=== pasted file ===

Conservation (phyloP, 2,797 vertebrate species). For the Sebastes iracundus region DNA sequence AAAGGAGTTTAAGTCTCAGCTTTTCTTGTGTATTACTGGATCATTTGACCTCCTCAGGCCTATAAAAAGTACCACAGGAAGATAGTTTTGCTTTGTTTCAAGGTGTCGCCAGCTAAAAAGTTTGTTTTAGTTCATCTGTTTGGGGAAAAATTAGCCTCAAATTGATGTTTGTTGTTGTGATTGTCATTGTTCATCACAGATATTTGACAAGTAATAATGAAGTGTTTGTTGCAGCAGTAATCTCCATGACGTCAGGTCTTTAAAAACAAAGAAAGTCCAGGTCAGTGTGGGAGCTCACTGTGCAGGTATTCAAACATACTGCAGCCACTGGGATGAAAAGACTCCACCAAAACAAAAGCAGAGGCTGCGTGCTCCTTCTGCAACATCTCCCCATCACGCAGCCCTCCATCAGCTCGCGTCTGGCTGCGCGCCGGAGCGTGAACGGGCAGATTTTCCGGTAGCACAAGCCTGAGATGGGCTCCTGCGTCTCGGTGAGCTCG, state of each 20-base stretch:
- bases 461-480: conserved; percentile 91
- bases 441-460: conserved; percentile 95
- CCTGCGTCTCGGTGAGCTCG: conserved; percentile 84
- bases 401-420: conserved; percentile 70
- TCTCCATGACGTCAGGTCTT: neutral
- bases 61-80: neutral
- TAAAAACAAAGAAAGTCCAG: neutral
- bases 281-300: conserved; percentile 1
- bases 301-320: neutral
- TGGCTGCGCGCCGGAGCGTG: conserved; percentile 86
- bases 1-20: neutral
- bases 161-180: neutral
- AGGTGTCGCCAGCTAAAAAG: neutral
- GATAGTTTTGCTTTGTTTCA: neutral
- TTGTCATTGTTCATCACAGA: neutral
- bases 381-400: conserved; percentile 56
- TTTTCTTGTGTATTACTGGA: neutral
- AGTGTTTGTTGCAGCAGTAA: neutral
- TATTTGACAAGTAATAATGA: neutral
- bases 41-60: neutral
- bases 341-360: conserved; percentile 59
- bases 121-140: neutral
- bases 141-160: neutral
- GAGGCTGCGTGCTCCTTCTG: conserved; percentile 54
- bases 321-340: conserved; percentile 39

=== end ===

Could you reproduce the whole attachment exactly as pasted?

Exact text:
Conservation (phyloP, 2,797 vertebrate species). For the Sebastes iracundus region DNA sequence AAAGGAGTTTAAGTCTCAGCTTTTCTTGTGTATTACTGGATCATTTGACCTCCTCAGGCCTATAAAAAGTACCACAGGAAGATAGTTTTGCTTTGTTTCAAGGTGTCGCCAGCTAAAAAGTTTGTTTTAGTTCATCTGTTTGGGGAAAAATTAGCCTCAAATTGATGTTTGTTGTTGTGATTGTCATTGTTCATCACAGATATTTGACAAGTAATAATGAAGTGTTTGTTGCAGCAGTAATCTCCATGACGTCAGGTCTTTAAAAACAAAGAAAGTCCAGGTCAGTGTGGGAGCTCACTGTGCAGGTATTCAAACATACTGCAGCCACTGGGATGAAAAGACTCCACCAAAACAAAAGCAGAGGCTGCGTGCTCCTTCTGCAACATCTCCCCATCACGCAGCCCTCCATCAGCTCGCGTCTGGCTGCGCGCCGGAGCGTGAACGGGCAGATTTTCCGGTAGCACAAGCCTGAGATGGGCTCCTGCGTCTCGGTGAGCTCG, state of each 20-base stretch:
- bases 461-480: conserved; percentile 91
- bases 441-460: conserved; percentile 95
- CCTGCGTCTCGGTGAGCTCG: conserved; percentile 84
- bases 401-420: conserved; percentile 70
- TCTCCATGACGTCAGGTCTT: neutral
- bases 61-80: neutral
- TAAAAACAAAGAAAGTCCAG: neutral
- bases 281-300: conserved; percentile 1
- bases 301-320: neutral
- TGGCTGCGCGCCGGAGCGTG: conserved; percentile 86
- bases 1-20: neutral
- bases 161-180: neutral
- AGGTGTCGCCAGCTAAAAAG: neutral
- GATAGTTTTGCTTTGTTTCA: neutral
- TTGTCATTGTTCATCACAGA: neutral
- bases 381-400: conserved; percentile 56
- TTTTCTTGTGTATTACTGGA: neutral
- AGTGTTTGTTGCAGCAGTAA: neutral
- TATTTGACAAGTAATAATGA: neutral
- bases 41-60: neutral
- bases 341-360: conserved; percentile 59
- bases 121-140: neutral
- bases 141-160: neutral
- GAGGCTGCGTGCTCCTTCTG: conserved; percentile 54
- bases 321-340: conserved; percentile 39